Dear Mrs Macaulay,
My neighbour has some lands which he stated were not purchased in the correct format. He explained that he was paying lease for the land and the owners decided to sell it to him. The way the transaction occurred was that the owner gave him a total and he would pay down monthly and receive a receipt each time until the amount was paid off. Up till this day he does not have a title, just receipts to show. How does he go about getting a title? And can he sell that land to someone else?
This letter is not very clear to me but I shall do my best by reading between the lines in order to give you a sensible reply.
You say your neighbour has some lands, which I understand to mean that he is in possession of some lands. You also say that he has said that the lands were not purchased in the correct format. I am assuming from the rest of the contents of your letter, that the person who did not purchase in the correct format is your neighbour. Then you say that he was (past tense) paying lease, which would mean that he was a tenant. But you go further and say that the owners decided to sell the land to him. You explain how the transaction was done, which was that the owner gave him a total sum (which your neighbour agreed to, it must be assumed) and your neighbour had to and would pay monthly instalments, receiving a receipt upon each instalment payment until the 'agreed sum' was paid off. You then end your summary of the facts by saying that up to the day you wrote your letter that he does not have a title.
Well, let me just say this first, that it is a good idea, especially when dealing with lands, for people to always get legal advice before parting with money on a purported sale and purchase or otherwise of lands. You see, there are many legal provisions which can defeat the unprepared and which unscrupulous persons know of and use to take advantage of those who do not know or understand what the law requires for certain transactions to be binding and they lose their money, when they fail to get legal advice and their own lawyer to protect their interests. Your neighbour really left himself exposed by acting on his own as he did. You have not said what was written on his receipts. The contents of these receipts are very important, in fact vital, to the issue of his purported purchase of the lands he has been occupying. The law requires that dealings regarding lands be in writing or that there be a sufficient memorandum which will make it clear to a reader of it what kind of agreement it was, sale or lease; a description or sufficient reference to identify the land and the sale price and how it is to be paid. The contents of his receipts are truly and vitally important.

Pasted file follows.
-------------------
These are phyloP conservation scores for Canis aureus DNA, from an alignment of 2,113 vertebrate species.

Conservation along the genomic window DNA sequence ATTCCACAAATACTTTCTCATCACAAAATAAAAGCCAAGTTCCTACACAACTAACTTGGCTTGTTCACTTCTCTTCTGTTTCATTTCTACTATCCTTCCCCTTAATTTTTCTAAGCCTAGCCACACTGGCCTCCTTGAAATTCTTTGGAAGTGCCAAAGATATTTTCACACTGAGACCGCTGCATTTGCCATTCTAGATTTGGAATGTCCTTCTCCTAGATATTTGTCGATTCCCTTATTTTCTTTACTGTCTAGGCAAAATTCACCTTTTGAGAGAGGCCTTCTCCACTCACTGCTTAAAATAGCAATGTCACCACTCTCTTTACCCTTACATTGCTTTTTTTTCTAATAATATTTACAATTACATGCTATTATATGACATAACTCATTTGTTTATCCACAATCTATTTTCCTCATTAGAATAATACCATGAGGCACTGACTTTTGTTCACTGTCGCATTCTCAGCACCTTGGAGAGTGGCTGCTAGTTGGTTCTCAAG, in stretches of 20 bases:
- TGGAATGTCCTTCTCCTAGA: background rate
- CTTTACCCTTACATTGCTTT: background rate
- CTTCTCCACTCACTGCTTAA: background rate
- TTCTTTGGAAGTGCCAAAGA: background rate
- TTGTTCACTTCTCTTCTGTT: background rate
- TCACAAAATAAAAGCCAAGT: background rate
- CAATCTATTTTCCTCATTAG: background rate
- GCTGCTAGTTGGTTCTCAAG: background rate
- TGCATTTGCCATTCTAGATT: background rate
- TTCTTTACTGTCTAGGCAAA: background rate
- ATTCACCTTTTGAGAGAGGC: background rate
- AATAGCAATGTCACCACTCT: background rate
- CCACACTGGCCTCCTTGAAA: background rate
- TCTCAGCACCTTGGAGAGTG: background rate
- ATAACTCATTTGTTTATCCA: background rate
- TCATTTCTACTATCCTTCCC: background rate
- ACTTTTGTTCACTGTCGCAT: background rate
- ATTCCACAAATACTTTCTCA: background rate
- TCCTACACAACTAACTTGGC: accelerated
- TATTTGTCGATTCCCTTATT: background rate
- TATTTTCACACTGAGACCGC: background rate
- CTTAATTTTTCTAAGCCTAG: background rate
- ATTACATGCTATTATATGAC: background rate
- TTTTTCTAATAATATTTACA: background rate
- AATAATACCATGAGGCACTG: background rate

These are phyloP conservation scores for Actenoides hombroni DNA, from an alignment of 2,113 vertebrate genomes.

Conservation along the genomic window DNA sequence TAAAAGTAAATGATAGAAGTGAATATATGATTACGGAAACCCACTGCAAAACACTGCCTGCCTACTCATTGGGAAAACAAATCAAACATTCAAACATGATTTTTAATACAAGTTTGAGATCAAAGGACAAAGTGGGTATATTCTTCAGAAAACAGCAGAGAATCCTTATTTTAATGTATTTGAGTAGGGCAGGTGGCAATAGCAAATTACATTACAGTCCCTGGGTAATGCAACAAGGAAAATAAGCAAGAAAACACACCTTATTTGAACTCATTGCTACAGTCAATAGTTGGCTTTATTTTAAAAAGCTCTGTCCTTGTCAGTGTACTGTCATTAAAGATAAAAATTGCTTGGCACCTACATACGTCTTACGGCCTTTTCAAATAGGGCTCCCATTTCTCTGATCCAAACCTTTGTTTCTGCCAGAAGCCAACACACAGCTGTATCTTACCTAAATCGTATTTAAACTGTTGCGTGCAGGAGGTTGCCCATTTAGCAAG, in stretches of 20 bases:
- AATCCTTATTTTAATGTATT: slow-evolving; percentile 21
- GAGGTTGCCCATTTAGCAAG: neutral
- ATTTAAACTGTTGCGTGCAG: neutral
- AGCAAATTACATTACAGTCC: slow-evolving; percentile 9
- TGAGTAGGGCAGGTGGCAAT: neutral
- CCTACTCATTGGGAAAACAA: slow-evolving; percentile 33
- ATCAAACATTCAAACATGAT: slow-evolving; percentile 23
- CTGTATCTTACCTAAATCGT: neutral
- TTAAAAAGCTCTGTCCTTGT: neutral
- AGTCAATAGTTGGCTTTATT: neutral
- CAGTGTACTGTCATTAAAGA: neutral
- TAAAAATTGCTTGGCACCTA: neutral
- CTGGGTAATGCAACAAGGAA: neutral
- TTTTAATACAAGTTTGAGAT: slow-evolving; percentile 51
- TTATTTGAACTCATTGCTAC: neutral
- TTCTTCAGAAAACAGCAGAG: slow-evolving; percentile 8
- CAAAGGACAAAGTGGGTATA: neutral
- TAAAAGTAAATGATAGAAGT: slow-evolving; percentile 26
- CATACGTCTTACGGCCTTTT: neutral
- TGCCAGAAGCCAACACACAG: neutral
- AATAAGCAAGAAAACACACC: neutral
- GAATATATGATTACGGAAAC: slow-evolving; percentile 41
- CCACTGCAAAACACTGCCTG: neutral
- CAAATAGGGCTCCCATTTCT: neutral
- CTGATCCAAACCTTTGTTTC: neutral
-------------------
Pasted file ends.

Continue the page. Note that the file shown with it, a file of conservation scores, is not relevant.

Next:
But even before this point about the issue of the contents of his receipts, is the question of the legal and beneficial ownership of the lands. Was this person to whom he was paying sums of money really the legal and beneficial owner of the land? There is also the question of when your neighbour stopped paying the rental sums and then the agreed sale price. Also, how long has your neighbour been occupying the land after he paid off the agreed purchase sum? All these questions have to be dealt with and the answers must meet the requirements of the applicable law. The answers to these questions are also legally important.
The answers to these questions would determine by what means your neighbour can obtain a registered title to the lands, whether as a purchaser to whom the vendor has failed to transfer the lands sold, he having paid the entire sale and purchase price; or whether he was a tenant who has not paid any rents for enough years to qualify to obtain a title by way of his adverse possession.
So again, I advise that he gets a lawyer to advise and act for him or he can go to the National Land Agency (Registrar of Titles) and seek their advice. He should photocopy all his receipts and keep the originals safely and take the copies with him to seek advice, so that he can produce the originals when they must be produced and used to prove his claims.
I hope I have clarified the situation for you as best as I can on the facts you gave me in your letter. He could obtain the title, but his receipts must be examined and one must know how long he has been in possession without paying any more money. It's also relevant whether the owner he paid is still alive.
I hope he does go and seek advice and know what application he must make to obtain title for the lands he has occupied for some time and paid monies for.
All the best to him.
Margarette May Macaulay is an attorney-at-law, Supreme Court mediator, notary public, and women's and children's rights advocate. Send questions via e-mail to firstname.lastname@example.org; or write to All Woman, 40-42 1/2 Beechwood Avenue, Kingston 5. All responses are published. Mrs Macaulay cannot provide personal responses.
The contents of this article are for informational purposes only, and must not be relied upon as an alternative to legal advice from your own attorney.